• Have to convince the audience to believe in what you want to say, so need to turn up the energy and be less humble; (Here, Lee demonstrates and talks about how Lang Lang is a very good pianist and is so successful because he always gives 300% in his performances, notwithstanding the exaggerated articulations. The performer has to exaggerate because the audience always feels less. The piano is like a filter for emotions, so what comes out is only 75% – just listen to any recording of Lang Lang. I may add that anyone who disagrees had better play the piano better than Lang Lang!)
  • Have to be very sensitive from the first note to the last note of the piece; any change (even subtle ones) in harmony or register should be reflected through the sound;
  • There’s no one method that works with everyone; each must adapt to suit his style and needs;
  • Scales and arpeggios are very important, like vocabulary in a language; (I totally agree! I used to warm-up by playing scales and arpeggios for 45 minutes before playing my pieces and got all sorts of weird looks and comments from friends; was I glad to hear that Lee used to warm up by playing scales and arpeggios for an hour!)
  • The difference between a good pianist and a very good pianist is that some don’t do enough or are not sensitive enough;
  • The secret is what you hear in your head;
  • A pianist is a magician who creates the illusion that the sound is growing;
  • The piano is very easy to learn but very difficult to master; (This I can’t agree more!)
  • The ear is a very personal space to listen to the various levels of dynamics;
  • A good pianist should do everything with sound; a performer tries to make the audience feel;
  • Focus on the foundation, not the architecture;
  • Make sure everything is well pronounced;
  • Set realistic goals (do it painfully slow at first; trying to reach the top too quickly would result in disappointment and depression);
  • Tempo choice : think like a singer! (“If you can’t sing it, then don’t play so fast.”)

I gained a lot more insight than the twenty points listed above. What I like best is that “When you are the pianist, do the way you like it. Some may like it, some may not. But the pianist can go home feeling good. Don’t try to please people. Be convincing. Be what you like; put your personality into the music.”

I thoroughly enjoyed the masterclass, including all the “tricks” and “secrets” shared. In fact, Lee mentioned that he may one day write a book along the lines of ‘100 Tricks on How to be a Good Pianist’. I can’t wait!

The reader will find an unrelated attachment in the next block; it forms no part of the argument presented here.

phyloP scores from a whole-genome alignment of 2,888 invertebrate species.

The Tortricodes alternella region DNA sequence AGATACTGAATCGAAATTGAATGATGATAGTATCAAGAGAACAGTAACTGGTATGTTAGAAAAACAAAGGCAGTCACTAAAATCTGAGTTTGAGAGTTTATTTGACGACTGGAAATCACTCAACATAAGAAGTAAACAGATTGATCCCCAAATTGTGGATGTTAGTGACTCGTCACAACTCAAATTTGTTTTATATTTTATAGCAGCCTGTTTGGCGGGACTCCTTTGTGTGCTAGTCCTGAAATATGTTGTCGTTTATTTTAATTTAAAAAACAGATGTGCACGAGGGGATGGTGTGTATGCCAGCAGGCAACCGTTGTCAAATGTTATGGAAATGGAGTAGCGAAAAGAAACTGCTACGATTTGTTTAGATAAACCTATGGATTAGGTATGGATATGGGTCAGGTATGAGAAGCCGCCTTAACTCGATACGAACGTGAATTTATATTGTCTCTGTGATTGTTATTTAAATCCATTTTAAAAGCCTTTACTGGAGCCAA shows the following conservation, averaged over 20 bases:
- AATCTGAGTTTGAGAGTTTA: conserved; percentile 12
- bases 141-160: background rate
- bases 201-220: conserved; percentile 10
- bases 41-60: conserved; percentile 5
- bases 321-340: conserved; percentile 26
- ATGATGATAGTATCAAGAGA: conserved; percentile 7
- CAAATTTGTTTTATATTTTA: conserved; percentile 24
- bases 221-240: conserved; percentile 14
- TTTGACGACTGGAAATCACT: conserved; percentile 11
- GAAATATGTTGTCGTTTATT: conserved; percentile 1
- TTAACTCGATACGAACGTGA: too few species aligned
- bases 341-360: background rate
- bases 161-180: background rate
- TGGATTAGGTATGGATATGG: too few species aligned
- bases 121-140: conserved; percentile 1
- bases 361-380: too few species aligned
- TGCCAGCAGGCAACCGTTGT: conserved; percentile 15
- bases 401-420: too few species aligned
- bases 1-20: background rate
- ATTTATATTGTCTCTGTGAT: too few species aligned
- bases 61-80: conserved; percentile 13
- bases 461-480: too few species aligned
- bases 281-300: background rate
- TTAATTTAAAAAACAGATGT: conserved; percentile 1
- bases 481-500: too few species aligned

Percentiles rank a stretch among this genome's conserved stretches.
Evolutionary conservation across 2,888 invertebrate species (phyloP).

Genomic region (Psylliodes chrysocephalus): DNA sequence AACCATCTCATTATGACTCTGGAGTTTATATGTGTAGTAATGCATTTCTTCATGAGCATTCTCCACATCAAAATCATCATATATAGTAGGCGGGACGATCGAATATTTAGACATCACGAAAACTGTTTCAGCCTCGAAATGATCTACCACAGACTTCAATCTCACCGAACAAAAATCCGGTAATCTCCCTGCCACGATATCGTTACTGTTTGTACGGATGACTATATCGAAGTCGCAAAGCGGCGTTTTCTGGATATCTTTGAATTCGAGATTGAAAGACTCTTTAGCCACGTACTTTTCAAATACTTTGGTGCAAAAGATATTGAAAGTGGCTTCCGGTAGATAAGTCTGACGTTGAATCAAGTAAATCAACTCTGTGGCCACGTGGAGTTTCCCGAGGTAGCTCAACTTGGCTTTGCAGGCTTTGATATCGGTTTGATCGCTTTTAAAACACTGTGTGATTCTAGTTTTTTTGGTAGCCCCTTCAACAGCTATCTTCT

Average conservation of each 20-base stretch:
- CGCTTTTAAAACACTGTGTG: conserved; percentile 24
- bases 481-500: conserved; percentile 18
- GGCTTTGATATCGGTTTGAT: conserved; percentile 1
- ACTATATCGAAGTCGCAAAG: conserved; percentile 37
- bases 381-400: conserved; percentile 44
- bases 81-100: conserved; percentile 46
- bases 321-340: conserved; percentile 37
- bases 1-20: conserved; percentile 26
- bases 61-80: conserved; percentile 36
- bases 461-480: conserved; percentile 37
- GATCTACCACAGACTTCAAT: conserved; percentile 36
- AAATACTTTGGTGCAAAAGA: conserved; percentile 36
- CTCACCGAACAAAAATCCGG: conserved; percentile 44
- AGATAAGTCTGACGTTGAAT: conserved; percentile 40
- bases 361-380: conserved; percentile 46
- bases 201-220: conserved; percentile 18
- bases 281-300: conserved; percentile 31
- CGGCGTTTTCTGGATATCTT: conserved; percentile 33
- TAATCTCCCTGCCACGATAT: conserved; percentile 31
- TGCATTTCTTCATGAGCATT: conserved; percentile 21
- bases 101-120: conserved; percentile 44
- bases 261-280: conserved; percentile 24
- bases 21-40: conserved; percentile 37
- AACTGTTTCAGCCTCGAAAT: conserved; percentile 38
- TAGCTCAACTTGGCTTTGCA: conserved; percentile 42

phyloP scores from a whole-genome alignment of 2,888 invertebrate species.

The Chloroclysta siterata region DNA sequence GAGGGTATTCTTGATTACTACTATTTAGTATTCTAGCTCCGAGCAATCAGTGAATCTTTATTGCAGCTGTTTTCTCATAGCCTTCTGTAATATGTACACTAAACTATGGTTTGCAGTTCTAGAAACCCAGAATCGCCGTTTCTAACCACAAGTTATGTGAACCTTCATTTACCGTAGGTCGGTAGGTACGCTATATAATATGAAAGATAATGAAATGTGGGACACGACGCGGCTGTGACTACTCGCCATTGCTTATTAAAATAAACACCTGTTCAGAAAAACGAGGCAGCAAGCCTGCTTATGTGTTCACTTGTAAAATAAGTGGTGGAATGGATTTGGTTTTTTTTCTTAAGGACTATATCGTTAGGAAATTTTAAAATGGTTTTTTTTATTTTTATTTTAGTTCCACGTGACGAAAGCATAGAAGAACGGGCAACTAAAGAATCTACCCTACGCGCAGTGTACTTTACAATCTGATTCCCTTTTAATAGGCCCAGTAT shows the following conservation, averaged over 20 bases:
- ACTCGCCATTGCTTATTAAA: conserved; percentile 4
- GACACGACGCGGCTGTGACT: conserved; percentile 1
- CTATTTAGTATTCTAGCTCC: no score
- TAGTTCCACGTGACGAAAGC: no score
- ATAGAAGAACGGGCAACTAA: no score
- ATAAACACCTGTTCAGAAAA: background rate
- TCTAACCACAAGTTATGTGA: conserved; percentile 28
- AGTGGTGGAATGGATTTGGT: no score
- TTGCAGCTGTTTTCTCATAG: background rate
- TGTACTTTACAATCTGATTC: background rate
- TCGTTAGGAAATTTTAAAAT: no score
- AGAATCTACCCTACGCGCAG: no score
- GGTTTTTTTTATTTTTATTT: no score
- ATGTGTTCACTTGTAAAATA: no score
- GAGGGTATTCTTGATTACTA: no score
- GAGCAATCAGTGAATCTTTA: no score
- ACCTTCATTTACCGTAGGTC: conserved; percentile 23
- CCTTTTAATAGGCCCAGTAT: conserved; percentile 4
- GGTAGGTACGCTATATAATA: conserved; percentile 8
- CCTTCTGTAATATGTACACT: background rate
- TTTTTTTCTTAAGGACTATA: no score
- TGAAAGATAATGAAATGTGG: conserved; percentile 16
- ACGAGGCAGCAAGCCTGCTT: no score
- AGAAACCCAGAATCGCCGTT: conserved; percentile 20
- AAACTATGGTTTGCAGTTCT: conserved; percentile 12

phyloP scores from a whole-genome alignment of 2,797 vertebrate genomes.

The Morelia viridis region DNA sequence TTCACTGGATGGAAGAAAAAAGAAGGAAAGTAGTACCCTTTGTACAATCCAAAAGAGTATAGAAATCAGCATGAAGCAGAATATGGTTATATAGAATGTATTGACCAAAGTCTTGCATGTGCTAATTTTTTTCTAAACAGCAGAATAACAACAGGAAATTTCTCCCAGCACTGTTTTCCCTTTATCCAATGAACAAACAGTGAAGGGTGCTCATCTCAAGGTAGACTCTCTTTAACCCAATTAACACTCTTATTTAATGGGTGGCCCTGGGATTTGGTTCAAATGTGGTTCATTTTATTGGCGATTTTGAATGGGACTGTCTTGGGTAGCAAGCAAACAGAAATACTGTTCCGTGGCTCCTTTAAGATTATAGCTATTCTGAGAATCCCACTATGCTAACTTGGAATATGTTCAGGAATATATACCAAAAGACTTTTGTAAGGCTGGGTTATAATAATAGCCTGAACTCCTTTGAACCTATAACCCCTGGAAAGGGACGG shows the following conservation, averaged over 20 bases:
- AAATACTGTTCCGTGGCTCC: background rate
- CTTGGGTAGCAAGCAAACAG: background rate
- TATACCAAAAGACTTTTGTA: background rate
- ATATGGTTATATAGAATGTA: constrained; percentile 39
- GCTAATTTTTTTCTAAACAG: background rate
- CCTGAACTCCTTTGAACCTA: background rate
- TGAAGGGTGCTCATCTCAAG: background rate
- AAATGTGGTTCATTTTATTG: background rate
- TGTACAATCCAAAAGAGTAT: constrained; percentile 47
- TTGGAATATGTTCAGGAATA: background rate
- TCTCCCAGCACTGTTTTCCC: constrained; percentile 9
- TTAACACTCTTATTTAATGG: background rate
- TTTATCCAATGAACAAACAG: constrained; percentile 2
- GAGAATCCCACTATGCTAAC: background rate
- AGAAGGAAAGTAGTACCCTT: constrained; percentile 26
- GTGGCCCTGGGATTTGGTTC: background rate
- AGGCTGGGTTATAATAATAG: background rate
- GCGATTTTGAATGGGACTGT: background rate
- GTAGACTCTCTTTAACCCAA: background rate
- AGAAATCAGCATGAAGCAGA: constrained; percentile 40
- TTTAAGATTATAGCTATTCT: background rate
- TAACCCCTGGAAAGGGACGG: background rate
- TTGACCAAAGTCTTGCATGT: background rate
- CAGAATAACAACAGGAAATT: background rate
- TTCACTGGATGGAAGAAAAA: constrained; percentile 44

The Tree

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The last time I borrowed this in DVD, the audio was in French. I did not like it very much. Recently, I saw a Blu-Ray disc of this movie in English so I decided to borrow it to see if I would enjoy it better or if I would just switch it off sometime during the movie. In the end, I sat glued throughout the 100 or so minutes. I concluded that I must understand the spoken language to be able to fully understand and enjoy the movie.

The story, adapted from Australian author Judy Pascoe’s book Our Father Who Art in the Tree and co-written by director Julie Bertucelli,: the O’Neills lived happily in their house in the Australian countryside. Peter (Aden Young) died suddenly of a heart attack when he crashed his car into a tree trunk, leaving his grief-striken wife Dawn (Charlotte Gainsborough) alone with their four children, Tim (Christian Byers) the oldest, Lou (Tom Russell) the middle son, 8-year-old Simone (Morgana Davies) and Charlie (Gabriel Gotting) the youngest boy (who did not speak at all until one crucial moment in the story when he suddenly speaks for the first time: “I don’t want to die!”).

Simone thinks that her late father whispers to her through the leaves of the giant fig tree (where he crashed into) near their house. She climbs up there very frequently to have conversations with him. The tree starts to infiltrate the house and must be felled because it is a hazard, but Simone won’t allow it. The bond between mother and daughter is threatened when Dawn starts a relationship with George (Marton Csokas), the plumber called in to remove the tree’s troublesome roots which caused the toilet and sink to be clogged with disgusting creatures and awful stuff…

The giant fig tree is the heart of this family and of the movie. It is a surprisingly moving story about coping with sudden death and the need to carry on with life. The cinematography is stunning – beautiful foliage and the surrounding landscapes. The music add to the atmosphere in every scene; for example, Dean Martin’s Sway played during a family holiday at the beach and before Christmas, and J.S.Bach’s Die Kriegknechte Aber, Da Sie Jesum! (a sacred masterpiece, the recitative and chorus from the oratorio St John’s Passion).

The movie succeeded in engaging and delivering an involving experience because of its evocation of the pain of bereavement which resonates with truth.